Gardner heist: Journalist Ulrich Boser discusses the history behind the famous theft
Will the paintings stolen from the Isabella Stewart Gardner Museum ever reappear? Boser addresses these and other questions about the heist, including the plan the thieves may have had and why Boston takes the theft so personally.
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If you were to imagine a theft at a more impersonal museum, like the Boston Museum of Fine Arts, I don't think people would speak about it in that way.
Q: Has the theft been romanticized?
A: People have this Hollywood view of art where the art thieves wear black turtlenecks and rappel through the windows. They think there's a "Dr. No" or "Mr. Evil" who commissioned this heist. But there's really no evidence of that.
Q: As you write, the thieves stole the Rembrandts in a potentially damaging way, and they ignored even more valuable paintings while taking interesting but less spectacular knickknacks. What's with their strange shopping – or stealing – list?
A: I think they had a list, but that seems to imply that there is someone out there who commissioned art thefts like this. There's no evidence of that. And if you really wanted to make money as an art thief, you wouldn't steal a Vermeer that's so recognizable.
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I think they thought that they would figure out what to do with these things later, that they'd find this "Dr. No" and make money off of the artworks.
Q: What about the security, which consisted of a couple of young security guards who were easily overpowered by the thieves? Was it lax?
A: I don't think it was so terrible for that time and place.
Q: Does anything tie the stolen artworks together?
A: People have speculated in all sorts of ways, that there might be someone who really loves horses because some of the paintings feature horses. You can draw these outlandish conclusions, but there doesn't seem to be anything on the face of it that draws them all together.
Q: It just seems odd. A couple career criminals rob the Gardner – you theorize about their identities – and plan to figure out later what to do with their stolen goods? Why wouldn't they take everything that was most expensive and most fabulous?
A: There are lots of mysteries within the Gardner case. One of them is why were they in the museum for so long and stole so little. You could have committed that robbery in 15 minutes. Why'd they spend so much time on it? I don't have a great answer to that.
Q: Why do you think the case is still so fascinating?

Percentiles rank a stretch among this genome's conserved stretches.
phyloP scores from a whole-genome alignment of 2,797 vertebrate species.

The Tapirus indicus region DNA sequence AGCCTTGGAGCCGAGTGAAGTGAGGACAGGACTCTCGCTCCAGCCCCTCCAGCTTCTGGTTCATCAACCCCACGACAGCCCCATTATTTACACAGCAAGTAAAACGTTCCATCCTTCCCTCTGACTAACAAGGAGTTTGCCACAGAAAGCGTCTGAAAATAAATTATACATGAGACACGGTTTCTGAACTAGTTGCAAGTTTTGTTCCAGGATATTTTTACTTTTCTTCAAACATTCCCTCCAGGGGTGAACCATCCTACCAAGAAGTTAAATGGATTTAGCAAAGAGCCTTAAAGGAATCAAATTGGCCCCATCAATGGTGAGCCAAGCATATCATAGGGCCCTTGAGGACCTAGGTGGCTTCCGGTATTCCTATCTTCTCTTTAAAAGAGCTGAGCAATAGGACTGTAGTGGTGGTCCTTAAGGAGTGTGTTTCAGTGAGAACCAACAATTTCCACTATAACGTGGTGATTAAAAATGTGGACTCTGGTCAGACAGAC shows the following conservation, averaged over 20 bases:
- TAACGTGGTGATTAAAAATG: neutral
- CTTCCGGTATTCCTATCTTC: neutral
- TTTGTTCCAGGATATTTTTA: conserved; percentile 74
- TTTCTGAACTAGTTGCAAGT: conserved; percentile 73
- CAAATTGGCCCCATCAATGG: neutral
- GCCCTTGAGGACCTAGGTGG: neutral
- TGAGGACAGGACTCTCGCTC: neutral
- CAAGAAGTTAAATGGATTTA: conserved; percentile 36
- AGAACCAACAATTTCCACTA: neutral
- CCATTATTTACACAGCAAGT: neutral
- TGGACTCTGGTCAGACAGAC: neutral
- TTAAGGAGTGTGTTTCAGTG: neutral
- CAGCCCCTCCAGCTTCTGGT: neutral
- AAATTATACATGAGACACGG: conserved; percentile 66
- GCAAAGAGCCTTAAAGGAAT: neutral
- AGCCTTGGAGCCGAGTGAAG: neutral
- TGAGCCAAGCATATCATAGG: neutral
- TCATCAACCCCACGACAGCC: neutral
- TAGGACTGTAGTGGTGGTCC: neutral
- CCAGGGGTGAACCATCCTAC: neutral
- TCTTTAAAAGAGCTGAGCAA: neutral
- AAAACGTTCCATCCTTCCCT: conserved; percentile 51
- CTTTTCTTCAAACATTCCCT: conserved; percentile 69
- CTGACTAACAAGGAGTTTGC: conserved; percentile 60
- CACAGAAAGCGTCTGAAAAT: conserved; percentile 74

Mysteries fascinate because we wonder what happened.
Vermeer himself created mysteries within his paintings, making his work rise above so many other beautiful works of art.
Consider "The Concert." It seems like such a such simple painting. [It was one of the stolen paintings. You can see it here; click to enlarge it.]
But when you look up in the right corner, you see a painting which features a man and two women, and the man is soliciting one of the women for sex. On the left side is this nice landscape.
You feel like this painting is about the beauty of the world. But at the same time, he paints a very rude painting within the painting and presents it as a balance between the two. That's one of the reasons his paintings are so powerful: You wonder what really is going on, what is happening within this that's happening. It is very much an unanswered question like the theft itself.
Q: What do you make of the FBI's belief that it knows who did it?
They said they know the identities of the thieves, and they aren't going to share them. And they believe that the paintings are in the Philadelphia and Connecticut regions and were offered for sale in those areas.
I see no reason to disbelieve the investigators on this case. It's been over 20 years, and they've had a lot of leads to run down. Clearly they see it as a priority right now and are doing a great job of publicizing this case.
That's what will lead to the return of this art. Ultimately, I believe this case rests with the public. Somebody knows where the paintings are today.
Q: Do you think the paintings will be returned?
Yes. When it comes to art theft, hope springs eternal. It often takes years, decades, or centuries for artwork to be returned. I do believe they will come back.
Check out this list for nine more recent Monitor interviews with authors of books about true crime.
Randy Dotinga is a Monitor contributor.